In other devices, however, a single capacitor may be connected to a number of switching elements. For example a connector may be provided with a switching element for each current carrying line and all the switching elements may be connected to earth via a common capacitor. Since the capacitor will usually have significantly larger dimensions than any of the switching elements, such an arrangement offers a substantial reduction in size. It was considered that if two lines in such a device carried direct currents and were at different potentials, then if both the lines simultaneously experienced the transient, as might well be the case, thereby switching both their respective switching elements to a low resistance state, the switching elements may be latched in their low resistance state by a direct current flow from one line to the other, since there would be no capacitor in series between the current carrying lines. However, we have observed that, in general, no such latching occurs. It is believed that the absence of latching is due in part to the fact that, for signal lines the system impedance is so high that the current flow between the lines is usually too small to retain the switching elements in their low resistance state, and in part because in order for the elements to latch due to current flow between the lines, the current flow through one of the switching elements must be reversed as the transient subsides, and that switching element will revert to its high resistance state as the instantaneous current reaches zero during the current reversal.
Although in most instances the device will revert to its high resistance state as soon as the transient voltage has subsided, it is possible for the device to be forced into a permanent low resistance state, for example if the voltage transient is unduly large or if a number of rapid transients are experienced. Whether or not the device will become permanently conductive depends on the amount of energy absorbed by the device from the transient. In some applications, for example in some ground installations, it may be desirable for the protection device to fail in this way, that is to say, so that the equipment is still protected against transients but will not function until the protection device is replaced. In other applications it may be desirable for the device to fail in a high resistance (open circuit) state so that the equipment will carry on functioning although unprotected from subsequent transients. Thus the device may includes means, connected in series with the switching element, that will exhibit a high resistance if the switching element becomes permanently electrically conducting. Preferably such means will exhibit such a high resistance if the switching element becomes permanently conductive that the circuit between the current carrying line and earth is effectively broken, such means including a fuse or switch. In the case of d.c. circuits or circuits carrying very low frequency alternating currents, the device may be connected between the capacitor and earth although it is preferred, especially for d.c. circuits, for the device to be connected between the current carrying line and the capacitor so that the capacitor is isolated from the line in the event that the switching element fails.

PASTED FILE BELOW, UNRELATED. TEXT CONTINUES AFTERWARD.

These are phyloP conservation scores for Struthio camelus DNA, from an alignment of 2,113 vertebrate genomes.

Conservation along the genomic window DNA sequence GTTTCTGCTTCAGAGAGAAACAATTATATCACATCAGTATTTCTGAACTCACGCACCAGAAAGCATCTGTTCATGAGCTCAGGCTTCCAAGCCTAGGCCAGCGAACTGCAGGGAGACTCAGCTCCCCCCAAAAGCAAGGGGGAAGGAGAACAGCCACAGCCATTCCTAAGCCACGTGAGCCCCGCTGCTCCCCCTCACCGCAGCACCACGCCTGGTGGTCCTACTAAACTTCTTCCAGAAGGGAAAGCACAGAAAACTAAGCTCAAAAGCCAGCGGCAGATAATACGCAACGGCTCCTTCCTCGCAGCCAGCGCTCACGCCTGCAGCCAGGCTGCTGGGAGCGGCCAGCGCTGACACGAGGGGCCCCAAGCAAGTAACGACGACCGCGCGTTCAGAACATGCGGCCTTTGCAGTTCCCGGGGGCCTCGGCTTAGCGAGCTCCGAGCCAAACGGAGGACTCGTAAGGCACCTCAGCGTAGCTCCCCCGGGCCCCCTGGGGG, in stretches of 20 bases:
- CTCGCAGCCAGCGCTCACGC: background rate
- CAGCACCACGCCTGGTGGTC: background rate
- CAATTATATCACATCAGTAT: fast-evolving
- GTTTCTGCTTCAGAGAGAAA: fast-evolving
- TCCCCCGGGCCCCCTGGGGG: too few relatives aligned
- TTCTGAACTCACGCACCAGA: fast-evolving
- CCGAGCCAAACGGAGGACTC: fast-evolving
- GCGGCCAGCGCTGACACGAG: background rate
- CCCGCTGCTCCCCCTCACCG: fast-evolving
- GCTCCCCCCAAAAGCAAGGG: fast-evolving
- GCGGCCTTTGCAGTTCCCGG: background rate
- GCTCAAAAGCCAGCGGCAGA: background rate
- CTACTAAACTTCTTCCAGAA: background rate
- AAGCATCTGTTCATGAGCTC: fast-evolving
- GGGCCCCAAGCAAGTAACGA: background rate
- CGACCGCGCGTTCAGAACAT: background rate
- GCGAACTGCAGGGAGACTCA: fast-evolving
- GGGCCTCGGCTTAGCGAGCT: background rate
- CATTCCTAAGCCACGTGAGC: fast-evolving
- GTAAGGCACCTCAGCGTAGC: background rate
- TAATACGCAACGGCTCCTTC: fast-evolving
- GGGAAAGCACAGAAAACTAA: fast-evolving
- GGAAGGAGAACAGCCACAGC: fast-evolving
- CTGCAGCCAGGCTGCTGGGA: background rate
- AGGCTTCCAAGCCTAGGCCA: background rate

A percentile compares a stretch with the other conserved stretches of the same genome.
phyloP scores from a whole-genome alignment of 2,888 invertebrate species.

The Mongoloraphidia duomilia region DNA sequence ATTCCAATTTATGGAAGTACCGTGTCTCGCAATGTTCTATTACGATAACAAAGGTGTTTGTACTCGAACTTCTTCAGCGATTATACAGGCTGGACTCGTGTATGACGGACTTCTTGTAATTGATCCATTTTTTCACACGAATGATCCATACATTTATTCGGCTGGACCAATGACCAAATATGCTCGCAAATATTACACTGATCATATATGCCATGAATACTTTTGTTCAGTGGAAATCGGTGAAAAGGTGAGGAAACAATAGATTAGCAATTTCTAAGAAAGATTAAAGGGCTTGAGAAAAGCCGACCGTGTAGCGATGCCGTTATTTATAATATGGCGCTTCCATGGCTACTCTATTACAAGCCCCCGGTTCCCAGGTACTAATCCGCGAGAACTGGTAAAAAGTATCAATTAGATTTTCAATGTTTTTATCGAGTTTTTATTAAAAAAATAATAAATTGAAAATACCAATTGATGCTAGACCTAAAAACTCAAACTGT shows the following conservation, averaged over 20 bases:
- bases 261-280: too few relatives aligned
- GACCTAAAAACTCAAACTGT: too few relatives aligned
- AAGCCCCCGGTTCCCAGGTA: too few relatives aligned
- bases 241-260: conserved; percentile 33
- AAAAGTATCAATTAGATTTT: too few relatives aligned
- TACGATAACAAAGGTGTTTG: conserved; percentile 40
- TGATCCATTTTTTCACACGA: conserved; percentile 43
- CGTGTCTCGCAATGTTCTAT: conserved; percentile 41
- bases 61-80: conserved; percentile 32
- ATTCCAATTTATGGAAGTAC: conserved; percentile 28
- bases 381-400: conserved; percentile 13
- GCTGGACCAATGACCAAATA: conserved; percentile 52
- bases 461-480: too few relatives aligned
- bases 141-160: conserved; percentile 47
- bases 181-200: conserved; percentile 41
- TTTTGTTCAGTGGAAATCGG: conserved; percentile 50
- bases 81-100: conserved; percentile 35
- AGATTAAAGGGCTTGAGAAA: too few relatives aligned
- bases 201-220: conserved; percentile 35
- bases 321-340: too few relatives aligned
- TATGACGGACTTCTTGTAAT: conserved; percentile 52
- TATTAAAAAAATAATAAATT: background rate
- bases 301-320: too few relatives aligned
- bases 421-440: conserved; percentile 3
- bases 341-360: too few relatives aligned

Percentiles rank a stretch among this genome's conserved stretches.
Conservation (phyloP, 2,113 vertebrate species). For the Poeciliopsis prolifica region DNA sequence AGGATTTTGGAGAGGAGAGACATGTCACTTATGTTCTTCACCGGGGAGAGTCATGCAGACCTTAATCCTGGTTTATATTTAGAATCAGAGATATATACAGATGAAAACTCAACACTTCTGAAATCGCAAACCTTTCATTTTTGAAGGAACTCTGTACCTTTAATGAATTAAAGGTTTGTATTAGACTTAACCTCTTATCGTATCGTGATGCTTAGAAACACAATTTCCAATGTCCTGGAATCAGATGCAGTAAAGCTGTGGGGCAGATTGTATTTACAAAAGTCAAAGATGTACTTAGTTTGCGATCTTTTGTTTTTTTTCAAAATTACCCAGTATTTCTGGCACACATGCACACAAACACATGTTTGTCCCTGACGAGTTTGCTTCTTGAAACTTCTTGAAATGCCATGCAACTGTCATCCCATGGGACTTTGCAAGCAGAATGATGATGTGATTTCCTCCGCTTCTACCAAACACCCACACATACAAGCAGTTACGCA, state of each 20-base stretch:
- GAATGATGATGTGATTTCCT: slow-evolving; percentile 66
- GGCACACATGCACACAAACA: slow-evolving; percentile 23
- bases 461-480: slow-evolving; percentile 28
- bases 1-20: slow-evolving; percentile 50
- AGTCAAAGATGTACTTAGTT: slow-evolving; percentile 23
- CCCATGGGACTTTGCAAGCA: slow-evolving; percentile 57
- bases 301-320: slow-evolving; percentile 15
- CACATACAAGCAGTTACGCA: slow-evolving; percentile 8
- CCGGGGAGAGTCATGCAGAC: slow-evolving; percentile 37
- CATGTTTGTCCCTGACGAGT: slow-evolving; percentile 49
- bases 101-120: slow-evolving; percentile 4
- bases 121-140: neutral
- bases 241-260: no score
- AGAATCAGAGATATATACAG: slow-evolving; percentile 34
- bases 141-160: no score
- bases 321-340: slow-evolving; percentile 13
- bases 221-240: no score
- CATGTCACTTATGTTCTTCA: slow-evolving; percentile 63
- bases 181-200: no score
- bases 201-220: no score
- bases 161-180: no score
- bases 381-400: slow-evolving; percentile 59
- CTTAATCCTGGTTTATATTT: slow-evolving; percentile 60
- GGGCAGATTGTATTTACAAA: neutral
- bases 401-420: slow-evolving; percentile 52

Preferably the material forming the switching element has a turn-on time of not more than 1 nanosecond, and a turn-off time of not more than 10 microseconds especially not more than 1 microsecond. Also, as explained in copending patent application Ser. No. 014,118 filed Jan. 30, 1987 continuation application of patent application No. 845,652 filed on Mar. 28th, 1986 now abandoned, the disclosure of which is incorporated herein by reference, it is preferred for the material to have a critical switching a field strength in the range of from 104 to 105 Vcm-1 and a resistivity in its high resistance state of at least 107 ohm cm. Furthermore, preferred switching element materials will have a latching energy of at least 2000, preferably at least 4000 and especially at least 10,000 Jm-1 (joules per meter of the element thickness) and exhibit a figure of merit of at least 10 and especially at least 20 kgm3 s-2 A-1, where the figure of merit is defined as: ##EQU1## in which EL is the energy required to latch the material in its low resistance state (measured in joules per metre of thickness);
ρoff is the resistivity of the material in its high resistance state (measured in ohm meters);
V th is the threshold field strength of the material (measured in volts per metre); and
εr is the dielectric constant of the material.
The switching element is preferably formed from a chalcogenide glass, by which is meant a glass formed from one or more elements of group VIB of the periodic table (IUPAC 1965 revision) together with one or more elements of group IVB and/or VB and optionally IIIB for example as described in U.S. Pat. No. 3,271,591 to Ovshinsky. Preferred chalcogenide glasses, which can be used to form elements having the preferred properties mentioned above are described in our copending application entitled "Circuit Protection Device" mentioned above. These glasses comprise germanium, selenium and arsenic optionally together with minor amounts of other materials. Preferably the glasses comprise:
(a) 5 to 42 atomic % germanium;